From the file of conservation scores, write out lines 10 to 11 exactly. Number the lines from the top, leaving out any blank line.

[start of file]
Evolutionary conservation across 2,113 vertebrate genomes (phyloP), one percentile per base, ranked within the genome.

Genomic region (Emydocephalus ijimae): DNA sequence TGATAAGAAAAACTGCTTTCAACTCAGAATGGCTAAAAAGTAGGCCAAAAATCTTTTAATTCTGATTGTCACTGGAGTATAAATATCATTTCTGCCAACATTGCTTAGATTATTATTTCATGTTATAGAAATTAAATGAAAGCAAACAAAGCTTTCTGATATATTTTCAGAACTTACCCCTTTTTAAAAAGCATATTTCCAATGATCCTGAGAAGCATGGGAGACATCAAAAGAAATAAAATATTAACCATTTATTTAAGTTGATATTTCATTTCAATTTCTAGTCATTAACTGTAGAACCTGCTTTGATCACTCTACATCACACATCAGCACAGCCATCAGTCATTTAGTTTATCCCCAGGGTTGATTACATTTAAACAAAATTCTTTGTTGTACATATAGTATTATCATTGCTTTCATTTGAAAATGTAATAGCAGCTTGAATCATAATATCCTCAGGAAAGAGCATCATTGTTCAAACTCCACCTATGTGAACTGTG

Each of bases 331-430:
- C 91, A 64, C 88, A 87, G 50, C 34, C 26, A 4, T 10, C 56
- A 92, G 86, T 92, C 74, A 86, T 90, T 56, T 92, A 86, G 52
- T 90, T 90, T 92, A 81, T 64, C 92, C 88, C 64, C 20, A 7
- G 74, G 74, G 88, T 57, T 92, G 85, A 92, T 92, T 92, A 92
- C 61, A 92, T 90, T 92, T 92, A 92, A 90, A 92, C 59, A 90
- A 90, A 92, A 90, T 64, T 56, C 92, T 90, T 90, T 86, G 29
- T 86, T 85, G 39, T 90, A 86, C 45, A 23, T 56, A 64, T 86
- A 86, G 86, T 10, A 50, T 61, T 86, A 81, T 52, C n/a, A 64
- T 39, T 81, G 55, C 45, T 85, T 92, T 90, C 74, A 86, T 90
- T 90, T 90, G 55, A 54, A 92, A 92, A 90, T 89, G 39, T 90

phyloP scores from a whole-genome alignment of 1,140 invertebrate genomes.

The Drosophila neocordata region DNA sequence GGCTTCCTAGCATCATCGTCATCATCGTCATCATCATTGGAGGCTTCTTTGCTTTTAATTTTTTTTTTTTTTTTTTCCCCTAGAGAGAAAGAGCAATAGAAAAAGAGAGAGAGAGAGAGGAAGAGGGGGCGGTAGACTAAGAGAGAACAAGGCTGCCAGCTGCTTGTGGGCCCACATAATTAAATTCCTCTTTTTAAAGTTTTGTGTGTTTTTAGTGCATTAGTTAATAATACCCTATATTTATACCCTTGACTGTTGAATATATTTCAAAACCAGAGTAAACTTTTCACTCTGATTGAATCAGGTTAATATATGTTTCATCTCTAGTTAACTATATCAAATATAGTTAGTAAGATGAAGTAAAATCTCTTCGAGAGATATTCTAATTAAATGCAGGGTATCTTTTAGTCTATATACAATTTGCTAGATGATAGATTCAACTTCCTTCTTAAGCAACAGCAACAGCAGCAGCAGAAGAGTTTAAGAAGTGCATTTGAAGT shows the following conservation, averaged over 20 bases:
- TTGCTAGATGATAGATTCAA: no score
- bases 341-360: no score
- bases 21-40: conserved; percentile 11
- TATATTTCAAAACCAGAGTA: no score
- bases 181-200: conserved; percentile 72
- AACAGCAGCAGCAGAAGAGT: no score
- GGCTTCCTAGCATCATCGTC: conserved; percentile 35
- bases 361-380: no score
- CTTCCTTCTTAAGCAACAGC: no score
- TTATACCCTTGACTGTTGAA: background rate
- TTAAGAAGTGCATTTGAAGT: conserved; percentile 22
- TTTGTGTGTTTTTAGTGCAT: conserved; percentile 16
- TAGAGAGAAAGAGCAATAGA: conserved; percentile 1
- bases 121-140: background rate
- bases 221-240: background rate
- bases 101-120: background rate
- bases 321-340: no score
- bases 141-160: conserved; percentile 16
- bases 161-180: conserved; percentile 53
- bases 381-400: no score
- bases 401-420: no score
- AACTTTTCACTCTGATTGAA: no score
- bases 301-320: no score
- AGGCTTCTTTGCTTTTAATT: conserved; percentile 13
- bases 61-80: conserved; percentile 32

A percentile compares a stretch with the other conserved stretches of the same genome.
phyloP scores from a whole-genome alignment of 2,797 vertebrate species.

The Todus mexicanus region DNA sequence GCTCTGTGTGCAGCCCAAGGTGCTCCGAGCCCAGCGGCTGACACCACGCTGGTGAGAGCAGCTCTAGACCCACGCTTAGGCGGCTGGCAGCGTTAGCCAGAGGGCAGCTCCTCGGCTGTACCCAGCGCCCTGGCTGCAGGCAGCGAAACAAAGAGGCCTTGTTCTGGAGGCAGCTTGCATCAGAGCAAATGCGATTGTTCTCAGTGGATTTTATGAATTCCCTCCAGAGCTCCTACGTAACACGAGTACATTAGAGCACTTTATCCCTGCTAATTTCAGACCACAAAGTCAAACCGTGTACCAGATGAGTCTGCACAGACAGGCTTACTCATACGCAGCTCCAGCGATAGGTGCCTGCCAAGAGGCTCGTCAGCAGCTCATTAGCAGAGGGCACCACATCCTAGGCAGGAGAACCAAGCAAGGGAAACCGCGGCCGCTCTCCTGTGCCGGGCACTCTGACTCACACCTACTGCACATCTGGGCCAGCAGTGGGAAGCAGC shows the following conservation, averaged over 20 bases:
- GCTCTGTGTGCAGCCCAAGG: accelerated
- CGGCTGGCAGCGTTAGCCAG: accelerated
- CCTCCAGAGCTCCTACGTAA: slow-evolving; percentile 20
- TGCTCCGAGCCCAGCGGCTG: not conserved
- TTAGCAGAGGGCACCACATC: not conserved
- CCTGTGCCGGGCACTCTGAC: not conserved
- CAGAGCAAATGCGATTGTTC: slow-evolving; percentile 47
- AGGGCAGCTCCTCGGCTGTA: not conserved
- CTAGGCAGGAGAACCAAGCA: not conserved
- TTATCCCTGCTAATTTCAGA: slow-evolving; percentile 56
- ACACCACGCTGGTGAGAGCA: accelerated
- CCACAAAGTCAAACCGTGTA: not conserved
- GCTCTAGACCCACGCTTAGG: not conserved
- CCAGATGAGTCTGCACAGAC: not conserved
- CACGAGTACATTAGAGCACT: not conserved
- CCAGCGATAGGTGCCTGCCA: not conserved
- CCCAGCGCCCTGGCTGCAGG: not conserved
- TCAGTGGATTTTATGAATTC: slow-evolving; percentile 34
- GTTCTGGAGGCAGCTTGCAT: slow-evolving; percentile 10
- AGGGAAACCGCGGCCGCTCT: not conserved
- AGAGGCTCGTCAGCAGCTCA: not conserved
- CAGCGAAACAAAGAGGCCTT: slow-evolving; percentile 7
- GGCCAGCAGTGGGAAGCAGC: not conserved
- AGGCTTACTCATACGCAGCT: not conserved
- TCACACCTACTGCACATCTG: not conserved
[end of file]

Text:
- T 86, T 85, G 39, T 90, A 86, C 45, A 23, T 56, A 64, T 86
- A 86, G 86, T 10, A 50, T 61, T 86, A 81, T 52, C n/a, A 64